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A Month on the Thorny Path, and Boas (yes, the snake)... - January 11, 2021

We are officially on our month long passage from Florida to the Virgin Islands. The last time we made this trek (affectionately known among sailing circles as the “Thorny Path,” we did it on a schedule, in sub par conditions and we first vowed never to do the Thorny Path again. Then, once we forgot some of the bumps and bruises, we said well, if we DO do it again, we will give ourselves plenty of time so we can wait for the right weather window. So, fingers crossed, that is what we are intending to do, but you never really know with these enigmas called boats.

Keep in mind that adding to the intricacies of this journey, Dirk is teaching online math classes. This means that, in addition to weather, we have to factor the availability of internet on Monday - Friday into our passage plans. This is another reason we are giving ourselves a month to transit.

I am working on keeping up with the boating business, booking charters, doing some strategic planning for our 2021 Summer season in New England and making some enhancements to my charter database system. All of this is in addition to keeping up with the demands of Miss Catatonic 500, so there is never a dull moment around here.

After today’s math classes, we moved around to the East side of the Berry Islands, which is the more remote side (although on the West side, there’s pretty much just the Government dock and a couple of houses). On the way we passed an area where the cruise ships used to dock and had their own little private amusement park. There was an empty ship there but no guests. It was a little creepy, an abandoned place that normally would be crowded, but was a ghost town.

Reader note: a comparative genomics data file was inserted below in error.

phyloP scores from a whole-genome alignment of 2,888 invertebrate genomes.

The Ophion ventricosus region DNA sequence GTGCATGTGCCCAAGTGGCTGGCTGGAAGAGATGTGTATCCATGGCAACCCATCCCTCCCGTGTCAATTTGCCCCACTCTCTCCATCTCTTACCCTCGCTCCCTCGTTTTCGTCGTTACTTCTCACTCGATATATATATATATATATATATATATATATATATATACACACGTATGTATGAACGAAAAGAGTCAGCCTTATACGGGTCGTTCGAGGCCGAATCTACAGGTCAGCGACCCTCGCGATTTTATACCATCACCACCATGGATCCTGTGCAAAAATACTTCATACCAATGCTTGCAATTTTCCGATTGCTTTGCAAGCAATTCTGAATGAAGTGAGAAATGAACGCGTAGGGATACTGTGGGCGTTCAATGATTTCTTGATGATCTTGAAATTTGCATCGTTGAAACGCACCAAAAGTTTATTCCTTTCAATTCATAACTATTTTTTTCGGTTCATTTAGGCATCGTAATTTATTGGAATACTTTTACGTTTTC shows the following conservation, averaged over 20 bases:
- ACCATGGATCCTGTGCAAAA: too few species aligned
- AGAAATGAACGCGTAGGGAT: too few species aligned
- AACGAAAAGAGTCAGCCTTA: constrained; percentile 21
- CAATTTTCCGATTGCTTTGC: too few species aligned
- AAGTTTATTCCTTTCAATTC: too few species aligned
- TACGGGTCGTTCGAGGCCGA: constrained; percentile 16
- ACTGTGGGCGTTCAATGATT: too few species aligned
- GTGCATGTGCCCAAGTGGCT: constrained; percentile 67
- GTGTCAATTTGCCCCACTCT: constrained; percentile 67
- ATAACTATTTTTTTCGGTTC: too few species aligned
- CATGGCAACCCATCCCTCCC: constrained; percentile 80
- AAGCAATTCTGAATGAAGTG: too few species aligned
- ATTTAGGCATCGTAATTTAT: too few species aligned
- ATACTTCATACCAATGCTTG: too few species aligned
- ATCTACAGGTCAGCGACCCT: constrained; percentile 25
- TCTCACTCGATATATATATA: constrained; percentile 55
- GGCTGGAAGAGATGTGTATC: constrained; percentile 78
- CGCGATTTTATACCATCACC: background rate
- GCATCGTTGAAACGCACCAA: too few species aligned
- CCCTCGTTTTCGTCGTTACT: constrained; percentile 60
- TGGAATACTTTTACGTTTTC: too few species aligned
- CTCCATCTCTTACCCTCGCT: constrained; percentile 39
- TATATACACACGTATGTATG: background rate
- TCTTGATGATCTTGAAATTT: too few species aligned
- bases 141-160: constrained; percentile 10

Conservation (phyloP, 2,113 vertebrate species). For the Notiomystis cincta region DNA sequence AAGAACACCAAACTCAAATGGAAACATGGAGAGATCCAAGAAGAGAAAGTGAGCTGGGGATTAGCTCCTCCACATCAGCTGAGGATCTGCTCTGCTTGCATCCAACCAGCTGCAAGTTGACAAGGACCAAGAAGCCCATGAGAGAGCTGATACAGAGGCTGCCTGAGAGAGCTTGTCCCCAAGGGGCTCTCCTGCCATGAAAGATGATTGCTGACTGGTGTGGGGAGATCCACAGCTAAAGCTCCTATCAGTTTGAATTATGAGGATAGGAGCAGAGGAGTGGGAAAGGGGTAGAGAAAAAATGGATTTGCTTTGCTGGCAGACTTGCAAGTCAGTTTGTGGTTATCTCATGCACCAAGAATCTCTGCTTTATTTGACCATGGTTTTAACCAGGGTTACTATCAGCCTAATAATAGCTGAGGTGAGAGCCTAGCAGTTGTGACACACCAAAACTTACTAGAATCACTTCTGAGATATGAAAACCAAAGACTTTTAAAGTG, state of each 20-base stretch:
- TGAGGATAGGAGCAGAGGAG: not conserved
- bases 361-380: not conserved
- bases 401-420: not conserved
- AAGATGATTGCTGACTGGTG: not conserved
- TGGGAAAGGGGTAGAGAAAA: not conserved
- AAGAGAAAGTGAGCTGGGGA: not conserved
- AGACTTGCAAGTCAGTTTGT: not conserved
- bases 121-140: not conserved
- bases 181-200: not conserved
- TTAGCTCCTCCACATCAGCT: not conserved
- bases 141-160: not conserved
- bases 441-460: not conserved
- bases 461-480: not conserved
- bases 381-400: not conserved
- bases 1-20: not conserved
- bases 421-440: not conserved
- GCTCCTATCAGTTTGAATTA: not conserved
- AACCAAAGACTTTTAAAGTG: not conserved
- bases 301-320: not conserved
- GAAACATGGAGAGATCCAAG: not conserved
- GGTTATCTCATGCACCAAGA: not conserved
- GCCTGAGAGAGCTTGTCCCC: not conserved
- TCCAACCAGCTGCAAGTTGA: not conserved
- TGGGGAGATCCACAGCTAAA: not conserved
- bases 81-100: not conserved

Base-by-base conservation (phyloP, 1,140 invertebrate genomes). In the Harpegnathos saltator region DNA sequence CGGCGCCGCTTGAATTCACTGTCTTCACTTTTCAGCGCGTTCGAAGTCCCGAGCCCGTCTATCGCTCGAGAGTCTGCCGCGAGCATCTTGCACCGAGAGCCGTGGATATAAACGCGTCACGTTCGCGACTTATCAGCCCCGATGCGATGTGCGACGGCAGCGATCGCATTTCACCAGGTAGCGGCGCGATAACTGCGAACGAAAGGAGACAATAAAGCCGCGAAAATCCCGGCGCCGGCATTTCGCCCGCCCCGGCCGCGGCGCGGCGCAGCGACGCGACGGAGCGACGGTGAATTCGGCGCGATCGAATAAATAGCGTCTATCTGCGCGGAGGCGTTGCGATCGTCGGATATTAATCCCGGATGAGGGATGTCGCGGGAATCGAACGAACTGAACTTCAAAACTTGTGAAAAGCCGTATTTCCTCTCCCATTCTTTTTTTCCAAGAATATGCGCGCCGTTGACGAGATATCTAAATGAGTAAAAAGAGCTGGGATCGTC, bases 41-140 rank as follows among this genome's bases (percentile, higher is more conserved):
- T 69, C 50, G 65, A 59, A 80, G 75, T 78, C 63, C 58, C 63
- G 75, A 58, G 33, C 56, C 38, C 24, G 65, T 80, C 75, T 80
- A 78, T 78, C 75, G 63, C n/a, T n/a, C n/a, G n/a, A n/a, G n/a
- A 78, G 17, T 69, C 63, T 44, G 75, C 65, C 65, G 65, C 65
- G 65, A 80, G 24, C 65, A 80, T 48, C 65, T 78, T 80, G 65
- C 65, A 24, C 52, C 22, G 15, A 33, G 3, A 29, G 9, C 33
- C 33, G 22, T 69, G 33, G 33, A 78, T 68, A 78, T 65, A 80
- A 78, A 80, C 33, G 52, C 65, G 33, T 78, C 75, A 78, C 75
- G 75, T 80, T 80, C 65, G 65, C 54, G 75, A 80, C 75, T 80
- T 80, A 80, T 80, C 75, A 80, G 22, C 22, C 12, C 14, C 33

We will spend Tuesday night East of the Berry Islands and then Weds afternoon we will head to Sandy Cay, just a small spit off the coast of New Providence Island.

Thursday afternoon we will go Highbourne Cay where we must take our 5 day antigen test. We will arrive there Thursday evening, check into the marina at noon on Friday, take the test, spend the night at the marina (because they won’t test you if you’re not a marina gue$t).

Saturday we will head to Conception Island, an uninhabited marine park that is an important rookery for nesting seabirds, a hatching site for green turtles and home of a new species of boa, called the Conception Bank Silver Boa. Hmmm…..

On Monday (assuming we survive the Silver Boa), we plan to head to Rum Cay, an island that is believed to have acquired its name from a shipwreck cargo of rum. Its population was recorded as 99 people in 2010 and 30 in 2013. Not sure what happened to those 70 folks who left. There’s beautiful diving here including the wreck of the HMS Conqueror in 30 feet of water, a preserved wreck that is part of the underwater museum of the Bahamas. She was 20 nm out in estimating her position and, after making her landfall, cut too close to the southeast point of Rum Cay and went hard aground on the reef. Her captain, fearing that his crew (most of whom could not swim in those days) would drink themselves insensible when it became obvious the ship was lost, ordered all ale, wine, and spirit casks to be broken and their contents ditched. Sounds like cause for mutiny to me.

Not to get too far ahead of ourselves, we’ll see what happens from there. But I can guarantee that we will not throw the Rum overboard! Speaking of which, Dirk came up with a new cocktail tonight - a Cucumber Mint Mojito. Delicious!


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